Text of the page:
A big area to address for 2013-14 will be examining overall shape and purpose; moving away from isolated service change to genuine whole council redesign; investing and taking the time to ensure ‘form follows function’ and not the other way around.
More from: Mapping out a future strategy
This means not tweaking what is already in place but addressing the big, high-impact issues.
This can only be effective if there is a shared view and a common understanding of what the future of local service delivery will look like in four or 10 years’ time - a ‘destination guide’.
More than a strategy document, it would need to be an easily understood description of how everything would join together, like a set of architectural drawings, where everyone could understand the detail and consciously work to the ‘design’.
In support of this, I think reinvigorating relationships and proactively starting to reconcile political, whole system partner, officer and resident perspectives is important. Big decisions will be needed. Early debate will make them less contentious, more expedient and achievable. Equally, early thinking will ensure that any new operating model considers far greater whole system thinking including partners - identifying where the big gains lie.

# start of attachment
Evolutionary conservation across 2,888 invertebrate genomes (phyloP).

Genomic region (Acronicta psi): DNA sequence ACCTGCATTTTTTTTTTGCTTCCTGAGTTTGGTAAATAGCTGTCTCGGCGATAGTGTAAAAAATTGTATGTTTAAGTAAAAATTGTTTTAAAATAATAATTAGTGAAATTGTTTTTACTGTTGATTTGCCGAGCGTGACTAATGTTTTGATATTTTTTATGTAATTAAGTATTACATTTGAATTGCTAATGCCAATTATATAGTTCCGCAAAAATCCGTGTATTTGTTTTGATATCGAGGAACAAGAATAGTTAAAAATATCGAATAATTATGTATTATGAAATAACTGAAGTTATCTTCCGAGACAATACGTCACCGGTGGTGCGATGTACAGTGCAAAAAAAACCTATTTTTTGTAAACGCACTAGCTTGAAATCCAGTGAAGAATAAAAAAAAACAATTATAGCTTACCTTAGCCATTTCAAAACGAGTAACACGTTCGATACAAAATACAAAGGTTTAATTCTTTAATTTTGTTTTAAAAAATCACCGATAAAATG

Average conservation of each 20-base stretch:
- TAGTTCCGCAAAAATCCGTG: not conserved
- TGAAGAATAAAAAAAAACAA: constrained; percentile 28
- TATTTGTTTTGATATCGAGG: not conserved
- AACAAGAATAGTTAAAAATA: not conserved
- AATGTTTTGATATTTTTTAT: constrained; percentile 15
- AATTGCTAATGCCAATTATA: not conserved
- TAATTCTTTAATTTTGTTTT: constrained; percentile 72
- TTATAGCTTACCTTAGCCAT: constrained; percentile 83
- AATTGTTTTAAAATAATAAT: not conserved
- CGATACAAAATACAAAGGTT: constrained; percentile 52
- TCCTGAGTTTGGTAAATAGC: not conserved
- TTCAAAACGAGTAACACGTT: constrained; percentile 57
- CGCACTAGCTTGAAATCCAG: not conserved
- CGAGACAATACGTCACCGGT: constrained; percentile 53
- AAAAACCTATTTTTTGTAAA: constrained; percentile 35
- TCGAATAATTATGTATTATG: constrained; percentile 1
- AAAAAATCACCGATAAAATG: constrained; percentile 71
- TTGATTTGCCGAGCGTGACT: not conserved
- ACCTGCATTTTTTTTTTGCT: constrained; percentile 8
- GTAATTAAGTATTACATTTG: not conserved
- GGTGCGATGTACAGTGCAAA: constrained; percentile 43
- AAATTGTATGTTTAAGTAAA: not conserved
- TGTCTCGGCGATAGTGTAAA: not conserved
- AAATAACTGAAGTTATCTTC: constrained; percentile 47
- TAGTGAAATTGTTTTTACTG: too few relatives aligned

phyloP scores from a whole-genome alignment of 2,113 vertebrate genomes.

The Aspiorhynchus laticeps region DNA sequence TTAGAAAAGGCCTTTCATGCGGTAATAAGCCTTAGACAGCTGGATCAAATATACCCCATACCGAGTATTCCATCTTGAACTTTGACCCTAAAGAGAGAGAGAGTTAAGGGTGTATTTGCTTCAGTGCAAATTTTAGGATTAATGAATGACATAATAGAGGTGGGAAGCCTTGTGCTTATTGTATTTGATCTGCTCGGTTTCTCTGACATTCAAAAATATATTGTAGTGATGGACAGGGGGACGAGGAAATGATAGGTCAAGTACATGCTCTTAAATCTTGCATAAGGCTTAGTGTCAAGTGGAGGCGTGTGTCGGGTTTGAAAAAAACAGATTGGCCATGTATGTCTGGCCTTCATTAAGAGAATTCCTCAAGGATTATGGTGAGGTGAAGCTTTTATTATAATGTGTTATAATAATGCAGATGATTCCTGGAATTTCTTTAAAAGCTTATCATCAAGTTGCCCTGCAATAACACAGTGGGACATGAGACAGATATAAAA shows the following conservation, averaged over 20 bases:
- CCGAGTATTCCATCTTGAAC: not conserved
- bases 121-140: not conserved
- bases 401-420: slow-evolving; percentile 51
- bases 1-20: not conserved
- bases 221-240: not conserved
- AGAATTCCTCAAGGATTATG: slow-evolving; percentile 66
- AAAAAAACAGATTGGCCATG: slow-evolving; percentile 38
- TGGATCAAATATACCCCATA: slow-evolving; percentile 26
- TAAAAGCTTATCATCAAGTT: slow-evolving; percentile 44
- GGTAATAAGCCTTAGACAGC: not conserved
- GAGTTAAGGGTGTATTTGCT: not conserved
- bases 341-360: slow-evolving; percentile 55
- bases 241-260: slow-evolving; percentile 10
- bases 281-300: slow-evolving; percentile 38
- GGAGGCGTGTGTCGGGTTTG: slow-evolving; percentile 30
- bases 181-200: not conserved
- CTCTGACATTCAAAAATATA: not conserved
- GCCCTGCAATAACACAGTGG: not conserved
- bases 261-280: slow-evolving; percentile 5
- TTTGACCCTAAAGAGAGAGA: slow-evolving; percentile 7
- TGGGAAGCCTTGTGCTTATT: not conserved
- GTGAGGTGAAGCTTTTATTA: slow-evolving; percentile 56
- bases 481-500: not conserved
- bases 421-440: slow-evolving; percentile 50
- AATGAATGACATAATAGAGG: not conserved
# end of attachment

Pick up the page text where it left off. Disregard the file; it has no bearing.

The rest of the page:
At one level, the Holy Grail of this approach would be ‘designed in’ wholesale demand management. This could mean services are no longer seen as cut but are instead stopped, as the demand for them has reduced.
There is, of course, more to consider beyond good strategic management. Spending time exploring ways to reduce dependency on central government funding, through income diversification, should form part of a balanced approach.
Ben Eggleston, director of local government at Capita’s consulting business
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LGC Transformation Summit is taking place on 7-8 November, 2013, and will again be held at Wyboston Lakes in Bedfordshire.
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